“Nettie,” I hollered, picking up a pair of socks that were draped over my fishbowl like a lampshade.
“Oops,” giggled Nettie as she charged into our bedroom. She knocked over the stack of books on my nightstand as she tried to stop.
“That’ll be ten cents,” I ordered as I dropped the socks in her hand. Every time Nettie left her stuff on my side of our bedroom, I made her put ten cents in the big jar on my shelf. Mom told me I could do that if I thought it would help. Nettie was really sloppy, and I was the lucky one who had to share a room with her.
Nettie dropped a dime in the jar and jammed her socks into her jumbled-up drawer. She turned to run out, and I pointed to the books she’d scattered all over the floor.
“Good thing I don’t have to pay ten cents apiece for these,” she joked. “I’d owe you my allowance for two years.”
“Funny,” I said. “You wouldn’t have to pay anything if you kept your messes on your own side of the room.”
“I know,” Nettie sighed, trying to stack up my books. She knocked them over again with her elbow before she’d finished.
“Slow down a little,” I grumbled, grabbing my Birds of North America book before she ripped the pictures.
“Taylor is waiting for me to play baseball,” Nettie said. “I’m going to show her how to hit a home run.”
“Oh, just go,” I finally told her.
“Thanks,” she said. She dropped the books on my bed and raced off. Of course, the books bounced back onto the floor. Somehow everything Nettie touched seemed to end up on the floor.
That week, Nettie’s luck didn’t improve. She tossed her soccer uniform and shin pads on my bed, and that added up to sixty cents including the socks. Then she flooded Mom’s pot of violets when she watered them, and the water made puddles on the shelf and streaks down the wall. Next, she broke a plate when she tried to help dry the dishes, knocked her bike over and bent the pedal, and lost one orange tennis shoe.
“If you slowed down you wouldn’t be such a disaster,” I told Nettie. “And you would be able to find your stuff if you were neater.”
Nettie didn’t say anything. She knew I was right.
For one moment, Nettie’s luck changed—Taylor’s family invited her to go camping with them that Friday. But her luck didn’t last long. Friday morning, Nettie came down with the flu.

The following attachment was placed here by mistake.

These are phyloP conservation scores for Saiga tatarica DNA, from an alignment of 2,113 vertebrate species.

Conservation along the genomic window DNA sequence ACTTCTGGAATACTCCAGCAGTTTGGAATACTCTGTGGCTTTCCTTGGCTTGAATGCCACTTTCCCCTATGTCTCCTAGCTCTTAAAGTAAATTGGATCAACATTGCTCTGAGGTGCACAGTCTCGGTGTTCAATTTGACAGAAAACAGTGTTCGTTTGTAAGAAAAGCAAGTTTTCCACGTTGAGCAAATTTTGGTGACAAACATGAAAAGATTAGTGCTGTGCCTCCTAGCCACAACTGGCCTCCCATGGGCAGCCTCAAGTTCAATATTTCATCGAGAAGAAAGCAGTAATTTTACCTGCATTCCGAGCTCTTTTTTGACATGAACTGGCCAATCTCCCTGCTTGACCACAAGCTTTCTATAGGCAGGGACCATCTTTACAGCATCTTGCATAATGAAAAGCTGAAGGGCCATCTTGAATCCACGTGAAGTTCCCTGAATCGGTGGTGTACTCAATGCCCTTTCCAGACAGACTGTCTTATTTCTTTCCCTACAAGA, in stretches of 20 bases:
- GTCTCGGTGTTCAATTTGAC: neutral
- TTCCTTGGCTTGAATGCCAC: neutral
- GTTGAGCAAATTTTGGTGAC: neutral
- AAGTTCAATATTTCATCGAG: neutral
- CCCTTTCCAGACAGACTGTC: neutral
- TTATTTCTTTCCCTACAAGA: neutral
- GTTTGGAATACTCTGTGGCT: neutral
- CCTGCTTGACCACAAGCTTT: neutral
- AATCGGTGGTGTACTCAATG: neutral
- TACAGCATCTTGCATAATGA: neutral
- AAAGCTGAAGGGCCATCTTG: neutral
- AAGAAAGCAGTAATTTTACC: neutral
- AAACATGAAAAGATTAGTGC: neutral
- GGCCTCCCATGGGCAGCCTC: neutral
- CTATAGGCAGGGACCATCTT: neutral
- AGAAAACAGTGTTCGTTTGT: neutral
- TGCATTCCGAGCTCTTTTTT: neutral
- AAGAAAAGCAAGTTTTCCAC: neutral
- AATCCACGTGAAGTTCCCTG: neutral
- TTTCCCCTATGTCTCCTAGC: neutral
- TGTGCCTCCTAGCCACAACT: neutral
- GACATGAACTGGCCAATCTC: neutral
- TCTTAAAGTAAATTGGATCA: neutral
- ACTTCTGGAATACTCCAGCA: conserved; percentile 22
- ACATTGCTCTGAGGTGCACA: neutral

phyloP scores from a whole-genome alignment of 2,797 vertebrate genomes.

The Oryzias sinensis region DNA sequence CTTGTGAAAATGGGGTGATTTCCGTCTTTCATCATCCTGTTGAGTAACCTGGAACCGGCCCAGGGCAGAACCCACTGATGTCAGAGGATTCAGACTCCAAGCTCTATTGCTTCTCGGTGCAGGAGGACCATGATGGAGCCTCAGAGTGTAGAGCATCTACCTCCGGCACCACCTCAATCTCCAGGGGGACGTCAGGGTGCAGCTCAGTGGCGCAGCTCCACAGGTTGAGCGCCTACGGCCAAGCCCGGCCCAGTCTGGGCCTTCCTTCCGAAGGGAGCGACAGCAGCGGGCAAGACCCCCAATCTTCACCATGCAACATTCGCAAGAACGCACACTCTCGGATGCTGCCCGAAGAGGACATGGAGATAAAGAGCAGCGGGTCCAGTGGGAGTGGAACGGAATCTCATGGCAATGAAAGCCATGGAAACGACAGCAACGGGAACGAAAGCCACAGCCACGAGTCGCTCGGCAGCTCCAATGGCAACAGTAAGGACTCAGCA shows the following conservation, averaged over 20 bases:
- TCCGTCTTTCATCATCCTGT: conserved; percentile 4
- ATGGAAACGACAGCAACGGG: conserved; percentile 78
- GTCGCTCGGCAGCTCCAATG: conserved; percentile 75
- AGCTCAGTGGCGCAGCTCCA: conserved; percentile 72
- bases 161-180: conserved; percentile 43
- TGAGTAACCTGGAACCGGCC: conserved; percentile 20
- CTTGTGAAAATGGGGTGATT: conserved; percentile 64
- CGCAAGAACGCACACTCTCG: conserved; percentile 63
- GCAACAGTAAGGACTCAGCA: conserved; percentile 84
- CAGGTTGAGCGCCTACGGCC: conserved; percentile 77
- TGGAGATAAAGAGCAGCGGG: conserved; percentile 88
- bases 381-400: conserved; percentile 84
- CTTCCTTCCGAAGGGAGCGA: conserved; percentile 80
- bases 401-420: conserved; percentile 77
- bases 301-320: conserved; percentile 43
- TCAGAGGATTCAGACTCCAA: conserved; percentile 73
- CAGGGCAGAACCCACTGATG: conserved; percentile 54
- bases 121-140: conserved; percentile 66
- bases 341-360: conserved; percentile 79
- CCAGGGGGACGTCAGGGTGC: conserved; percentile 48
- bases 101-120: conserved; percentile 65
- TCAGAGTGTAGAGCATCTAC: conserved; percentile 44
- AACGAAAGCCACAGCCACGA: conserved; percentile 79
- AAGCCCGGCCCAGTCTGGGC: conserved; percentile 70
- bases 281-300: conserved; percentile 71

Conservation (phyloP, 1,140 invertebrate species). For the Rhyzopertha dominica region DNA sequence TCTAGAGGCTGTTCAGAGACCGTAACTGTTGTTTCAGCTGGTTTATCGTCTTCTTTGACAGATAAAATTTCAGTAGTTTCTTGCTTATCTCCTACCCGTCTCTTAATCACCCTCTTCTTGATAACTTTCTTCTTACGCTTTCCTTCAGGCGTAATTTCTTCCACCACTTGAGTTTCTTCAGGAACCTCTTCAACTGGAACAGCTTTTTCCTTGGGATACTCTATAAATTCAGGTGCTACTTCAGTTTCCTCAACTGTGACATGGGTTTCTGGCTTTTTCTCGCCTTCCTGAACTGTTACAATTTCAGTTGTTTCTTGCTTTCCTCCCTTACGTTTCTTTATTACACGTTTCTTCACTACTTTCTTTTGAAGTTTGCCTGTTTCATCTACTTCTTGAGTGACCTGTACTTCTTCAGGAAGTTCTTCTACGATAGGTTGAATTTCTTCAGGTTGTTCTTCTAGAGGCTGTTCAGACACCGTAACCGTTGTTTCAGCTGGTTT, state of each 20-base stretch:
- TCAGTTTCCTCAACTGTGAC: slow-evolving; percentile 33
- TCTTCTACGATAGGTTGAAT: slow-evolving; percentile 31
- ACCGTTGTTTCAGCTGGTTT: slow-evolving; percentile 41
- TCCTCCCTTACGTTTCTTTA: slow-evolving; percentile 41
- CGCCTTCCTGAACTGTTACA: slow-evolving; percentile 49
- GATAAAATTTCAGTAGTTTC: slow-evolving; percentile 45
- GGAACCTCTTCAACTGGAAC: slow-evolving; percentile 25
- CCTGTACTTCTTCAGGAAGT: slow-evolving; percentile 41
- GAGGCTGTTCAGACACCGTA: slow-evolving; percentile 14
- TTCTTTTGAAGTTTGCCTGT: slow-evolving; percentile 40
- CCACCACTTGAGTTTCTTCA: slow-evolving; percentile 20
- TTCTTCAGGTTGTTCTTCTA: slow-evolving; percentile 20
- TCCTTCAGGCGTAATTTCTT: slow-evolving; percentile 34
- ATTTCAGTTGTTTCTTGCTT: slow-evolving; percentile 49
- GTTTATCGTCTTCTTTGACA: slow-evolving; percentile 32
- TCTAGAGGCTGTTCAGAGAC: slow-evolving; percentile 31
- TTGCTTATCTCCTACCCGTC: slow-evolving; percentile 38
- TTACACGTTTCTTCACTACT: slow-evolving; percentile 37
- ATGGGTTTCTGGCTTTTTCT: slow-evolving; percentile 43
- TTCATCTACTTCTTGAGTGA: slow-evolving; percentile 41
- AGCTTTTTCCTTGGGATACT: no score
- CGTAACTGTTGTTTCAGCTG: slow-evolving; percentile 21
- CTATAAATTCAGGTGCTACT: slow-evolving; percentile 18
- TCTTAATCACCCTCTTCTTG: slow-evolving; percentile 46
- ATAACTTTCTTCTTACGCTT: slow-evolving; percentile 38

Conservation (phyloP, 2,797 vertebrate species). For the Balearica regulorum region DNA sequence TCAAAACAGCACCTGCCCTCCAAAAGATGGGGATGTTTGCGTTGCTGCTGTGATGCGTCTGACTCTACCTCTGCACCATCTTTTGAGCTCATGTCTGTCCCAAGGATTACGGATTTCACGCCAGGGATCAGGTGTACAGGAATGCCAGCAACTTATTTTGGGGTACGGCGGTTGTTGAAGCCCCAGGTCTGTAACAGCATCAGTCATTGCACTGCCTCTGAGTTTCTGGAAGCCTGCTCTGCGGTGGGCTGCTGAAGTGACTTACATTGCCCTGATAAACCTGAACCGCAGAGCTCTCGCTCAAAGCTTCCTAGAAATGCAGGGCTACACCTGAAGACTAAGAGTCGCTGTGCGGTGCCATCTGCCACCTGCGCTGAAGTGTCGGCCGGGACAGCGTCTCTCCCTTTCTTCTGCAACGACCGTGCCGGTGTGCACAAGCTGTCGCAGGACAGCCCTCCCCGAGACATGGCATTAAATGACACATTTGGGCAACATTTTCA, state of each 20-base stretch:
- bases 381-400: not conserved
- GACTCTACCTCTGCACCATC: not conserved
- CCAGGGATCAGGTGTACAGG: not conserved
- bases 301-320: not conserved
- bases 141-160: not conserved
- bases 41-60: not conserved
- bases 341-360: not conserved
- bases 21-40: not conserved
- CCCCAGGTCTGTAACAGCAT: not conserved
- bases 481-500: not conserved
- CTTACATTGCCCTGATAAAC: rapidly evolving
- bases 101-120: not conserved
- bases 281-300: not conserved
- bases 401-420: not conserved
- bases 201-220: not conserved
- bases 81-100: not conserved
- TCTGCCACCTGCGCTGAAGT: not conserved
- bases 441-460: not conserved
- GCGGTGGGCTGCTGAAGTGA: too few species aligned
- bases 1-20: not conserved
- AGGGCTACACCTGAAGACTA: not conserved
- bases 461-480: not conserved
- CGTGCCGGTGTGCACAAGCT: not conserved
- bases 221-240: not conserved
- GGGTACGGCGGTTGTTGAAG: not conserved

I went in our room to talk to her. She gave me the same look she’d made the day her pet worm Wiggles died.
“I’m sorry you can’t go camping,” I told her. I was sorry for me too. I had been looking forward to a break from sharing a room.
“That’s OK,” she said. “It’s probably good that I can’t go. I would have wrecked everything!”
“What do you mean?” I asked.
She sniffled, and not from the flu. “What if I knocked down the tent or broke the lantern or fell in the lake? I do everything wrong. I’m a big disaster. You said so yourself.”
I didn’t know what to do or say as the tears slipped down Nettie’s cheeks. I felt horrible. My heart thumped in my chest. What had I done? I’d never thought about how everything I said made Nettie feel bad about herself. I always told her how she messed up, but I never told her what she did right.
“Nettie, you are a good friend,” I said. “I’m sure Taylor wishes you were there right now. You try to help her. In fact, you try to help everyone.”
“Really?” Nettie asked, wiping her nose.
I nodded. “Yep. You’re always helping Mom with the chores. She appreciates that.”
“Of course,” I told her. “You’re the nicest helper I know, and I’m sorry I didn’t tell you before.”
“Thanks,” Nettie said. She was smiling and looking a little better.
When Nettie dozed off to sleep, I quietly took the big jar off my shelf and took it to Mom. I had an idea.
Later that day, Dad took me to the store. I returned with a brightly wrapped box just for Nettie.
“A present?” she asked. “Because I’m sick?”
I shook my head. “No. Because I love you.” I showed her the empty jar. “I never should have made you pay me. The present rightly belongs to you.”
Nettie squealed and hugged me so hard I almost dropped the jar. “You’re the greatest sister,” she said.
“You’re pretty great yourself,” I said.
I looked at the empty jar in my hands and thought about it. Then I opened my closet and put the jar on the top shelf. I didn’t want it anymore. Instead of filling the jar with dimes, I planned on filling Nettie up with good feelings about herself. I knew I could do it because Nettie had shown me how much power my words had. From now on, I would be much more careful about how I used them. I wasn’t the greatest sister yet, but maybe I could be a good one if I tried.
“None of us need one more person … pointing out where we have failed or fallen short. … What each of us does need is family … who believe in us, and who believe we’re trying to do the best we can.”
Elder Marvin J. Ashton of the Quorum of the Twelve Apostles (1915–94) 2
“The Tongue Can Be a Sharp Sword,” Ensign, May 1992, 19.
Illustrations by Mark Robison